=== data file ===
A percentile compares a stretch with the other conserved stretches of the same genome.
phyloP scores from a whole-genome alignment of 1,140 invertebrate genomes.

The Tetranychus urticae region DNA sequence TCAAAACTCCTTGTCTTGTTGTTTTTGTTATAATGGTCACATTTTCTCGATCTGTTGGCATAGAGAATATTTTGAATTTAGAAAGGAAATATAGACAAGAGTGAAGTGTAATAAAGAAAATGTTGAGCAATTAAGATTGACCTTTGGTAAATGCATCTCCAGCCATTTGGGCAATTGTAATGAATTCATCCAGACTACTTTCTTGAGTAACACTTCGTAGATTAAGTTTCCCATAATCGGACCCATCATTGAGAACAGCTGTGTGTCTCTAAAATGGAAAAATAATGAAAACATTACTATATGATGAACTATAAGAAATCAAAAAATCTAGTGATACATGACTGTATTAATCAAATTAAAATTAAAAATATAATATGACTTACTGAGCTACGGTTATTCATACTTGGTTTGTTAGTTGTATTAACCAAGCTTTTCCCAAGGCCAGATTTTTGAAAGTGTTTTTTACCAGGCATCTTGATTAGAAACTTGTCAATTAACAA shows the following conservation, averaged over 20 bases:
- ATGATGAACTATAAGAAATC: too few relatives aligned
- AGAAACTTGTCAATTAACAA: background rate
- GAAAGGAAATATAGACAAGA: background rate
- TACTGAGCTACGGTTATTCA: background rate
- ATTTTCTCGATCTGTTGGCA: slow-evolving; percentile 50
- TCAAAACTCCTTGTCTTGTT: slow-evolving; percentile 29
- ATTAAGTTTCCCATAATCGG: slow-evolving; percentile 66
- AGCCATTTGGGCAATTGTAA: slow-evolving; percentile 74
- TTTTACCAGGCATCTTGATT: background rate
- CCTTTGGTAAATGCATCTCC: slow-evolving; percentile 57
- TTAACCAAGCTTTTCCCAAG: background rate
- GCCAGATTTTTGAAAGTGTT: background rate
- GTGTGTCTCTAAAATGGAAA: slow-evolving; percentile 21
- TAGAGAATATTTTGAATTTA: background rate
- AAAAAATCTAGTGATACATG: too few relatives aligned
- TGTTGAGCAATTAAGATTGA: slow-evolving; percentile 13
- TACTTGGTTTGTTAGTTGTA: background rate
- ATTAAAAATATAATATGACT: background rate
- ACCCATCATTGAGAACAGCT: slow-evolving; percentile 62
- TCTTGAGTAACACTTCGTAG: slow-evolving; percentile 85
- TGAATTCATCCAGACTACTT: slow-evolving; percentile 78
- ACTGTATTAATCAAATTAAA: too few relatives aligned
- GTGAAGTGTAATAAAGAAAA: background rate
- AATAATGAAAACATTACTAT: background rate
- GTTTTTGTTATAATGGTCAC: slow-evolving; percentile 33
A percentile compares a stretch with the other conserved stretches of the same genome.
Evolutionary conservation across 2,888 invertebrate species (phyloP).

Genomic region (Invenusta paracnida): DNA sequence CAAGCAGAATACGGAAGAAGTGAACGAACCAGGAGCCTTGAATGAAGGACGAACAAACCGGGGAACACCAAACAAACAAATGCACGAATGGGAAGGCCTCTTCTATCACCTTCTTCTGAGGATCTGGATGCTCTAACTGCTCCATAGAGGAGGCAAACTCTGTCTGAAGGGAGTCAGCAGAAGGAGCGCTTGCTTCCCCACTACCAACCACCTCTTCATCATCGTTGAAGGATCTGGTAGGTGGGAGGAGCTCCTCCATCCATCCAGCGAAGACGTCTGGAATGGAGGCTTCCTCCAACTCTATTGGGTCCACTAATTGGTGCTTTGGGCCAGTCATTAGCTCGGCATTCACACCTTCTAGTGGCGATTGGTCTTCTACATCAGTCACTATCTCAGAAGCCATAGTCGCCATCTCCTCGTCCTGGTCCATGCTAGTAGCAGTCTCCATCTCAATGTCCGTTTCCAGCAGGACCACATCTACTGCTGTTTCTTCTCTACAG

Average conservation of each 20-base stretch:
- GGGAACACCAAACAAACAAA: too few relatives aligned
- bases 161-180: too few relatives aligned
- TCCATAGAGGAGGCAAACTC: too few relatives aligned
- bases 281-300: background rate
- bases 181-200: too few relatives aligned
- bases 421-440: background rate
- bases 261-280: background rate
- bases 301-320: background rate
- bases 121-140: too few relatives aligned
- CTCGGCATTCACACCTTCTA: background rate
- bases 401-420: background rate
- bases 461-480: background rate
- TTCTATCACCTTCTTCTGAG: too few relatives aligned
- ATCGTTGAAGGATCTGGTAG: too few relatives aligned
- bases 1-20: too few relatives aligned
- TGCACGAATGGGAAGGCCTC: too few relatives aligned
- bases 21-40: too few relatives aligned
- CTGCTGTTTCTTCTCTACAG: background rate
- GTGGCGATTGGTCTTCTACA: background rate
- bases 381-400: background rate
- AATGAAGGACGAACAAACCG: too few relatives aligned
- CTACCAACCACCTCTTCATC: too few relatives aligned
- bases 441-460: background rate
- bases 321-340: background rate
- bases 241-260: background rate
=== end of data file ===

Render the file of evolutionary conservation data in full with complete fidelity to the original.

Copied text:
A percentile compares a stretch with the other conserved stretches of the same genome.
phyloP scores from a whole-genome alignment of 1,140 invertebrate genomes.

The Tetranychus urticae region DNA sequence TCAAAACTCCTTGTCTTGTTGTTTTTGTTATAATGGTCACATTTTCTCGATCTGTTGGCATAGAGAATATTTTGAATTTAGAAAGGAAATATAGACAAGAGTGAAGTGTAATAAAGAAAATGTTGAGCAATTAAGATTGACCTTTGGTAAATGCATCTCCAGCCATTTGGGCAATTGTAATGAATTCATCCAGACTACTTTCTTGAGTAACACTTCGTAGATTAAGTTTCCCATAATCGGACCCATCATTGAGAACAGCTGTGTGTCTCTAAAATGGAAAAATAATGAAAACATTACTATATGATGAACTATAAGAAATCAAAAAATCTAGTGATACATGACTGTATTAATCAAATTAAAATTAAAAATATAATATGACTTACTGAGCTACGGTTATTCATACTTGGTTTGTTAGTTGTATTAACCAAGCTTTTCCCAAGGCCAGATTTTTGAAAGTGTTTTTTACCAGGCATCTTGATTAGAAACTTGTCAATTAACAA shows the following conservation, averaged over 20 bases:
- ATGATGAACTATAAGAAATC: too few relatives aligned
- AGAAACTTGTCAATTAACAA: background rate
- GAAAGGAAATATAGACAAGA: background rate
- TACTGAGCTACGGTTATTCA: background rate
- ATTTTCTCGATCTGTTGGCA: slow-evolving; percentile 50
- TCAAAACTCCTTGTCTTGTT: slow-evolving; percentile 29
- ATTAAGTTTCCCATAATCGG: slow-evolving; percentile 66
- AGCCATTTGGGCAATTGTAA: slow-evolving; percentile 74
- TTTTACCAGGCATCTTGATT: background rate
- CCTTTGGTAAATGCATCTCC: slow-evolving; percentile 57
- TTAACCAAGCTTTTCCCAAG: background rate
- GCCAGATTTTTGAAAGTGTT: background rate
- GTGTGTCTCTAAAATGGAAA: slow-evolving; percentile 21
- TAGAGAATATTTTGAATTTA: background rate
- AAAAAATCTAGTGATACATG: too few relatives aligned
- TGTTGAGCAATTAAGATTGA: slow-evolving; percentile 13
- TACTTGGTTTGTTAGTTGTA: background rate
- ATTAAAAATATAATATGACT: background rate
- ACCCATCATTGAGAACAGCT: slow-evolving; percentile 62
- TCTTGAGTAACACTTCGTAG: slow-evolving; percentile 85
- TGAATTCATCCAGACTACTT: slow-evolving; percentile 78
- ACTGTATTAATCAAATTAAA: too few relatives aligned
- GTGAAGTGTAATAAAGAAAA: background rate
- AATAATGAAAACATTACTAT: background rate
- GTTTTTGTTATAATGGTCAC: slow-evolving; percentile 33
A percentile compares a stretch with the other conserved stretches of the same genome.
Evolutionary conservation across 2,888 invertebrate species (phyloP).

Genomic region (Invenusta paracnida): DNA sequence CAAGCAGAATACGGAAGAAGTGAACGAACCAGGAGCCTTGAATGAAGGACGAACAAACCGGGGAACACCAAACAAACAAATGCACGAATGGGAAGGCCTCTTCTATCACCTTCTTCTGAGGATCTGGATGCTCTAACTGCTCCATAGAGGAGGCAAACTCTGTCTGAAGGGAGTCAGCAGAAGGAGCGCTTGCTTCCCCACTACCAACCACCTCTTCATCATCGTTGAAGGATCTGGTAGGTGGGAGGAGCTCCTCCATCCATCCAGCGAAGACGTCTGGAATGGAGGCTTCCTCCAACTCTATTGGGTCCACTAATTGGTGCTTTGGGCCAGTCATTAGCTCGGCATTCACACCTTCTAGTGGCGATTGGTCTTCTACATCAGTCACTATCTCAGAAGCCATAGTCGCCATCTCCTCGTCCTGGTCCATGCTAGTAGCAGTCTCCATCTCAATGTCCGTTTCCAGCAGGACCACATCTACTGCTGTTTCTTCTCTACAG

Average conservation of each 20-base stretch:
- GGGAACACCAAACAAACAAA: too few relatives aligned
- bases 161-180: too few relatives aligned
- TCCATAGAGGAGGCAAACTC: too few relatives aligned
- bases 281-300: background rate
- bases 181-200: too few relatives aligned
- bases 421-440: background rate
- bases 261-280: background rate
- bases 301-320: background rate
- bases 121-140: too few relatives aligned
- CTCGGCATTCACACCTTCTA: background rate
- bases 401-420: background rate
- bases 461-480: background rate
- TTCTATCACCTTCTTCTGAG: too few relatives aligned
- ATCGTTGAAGGATCTGGTAG: too few relatives aligned
- bases 1-20: too few relatives aligned
- TGCACGAATGGGAAGGCCTC: too few relatives aligned
- bases 21-40: too few relatives aligned
- CTGCTGTTTCTTCTCTACAG: background rate
- GTGGCGATTGGTCTTCTACA: background rate
- bases 381-400: background rate
- AATGAAGGACGAACAAACCG: too few relatives aligned
- CTACCAACCACCTCTTCATC: too few relatives aligned
- bases 441-460: background rate
- bases 321-340: background rate
- bases 241-260: background rate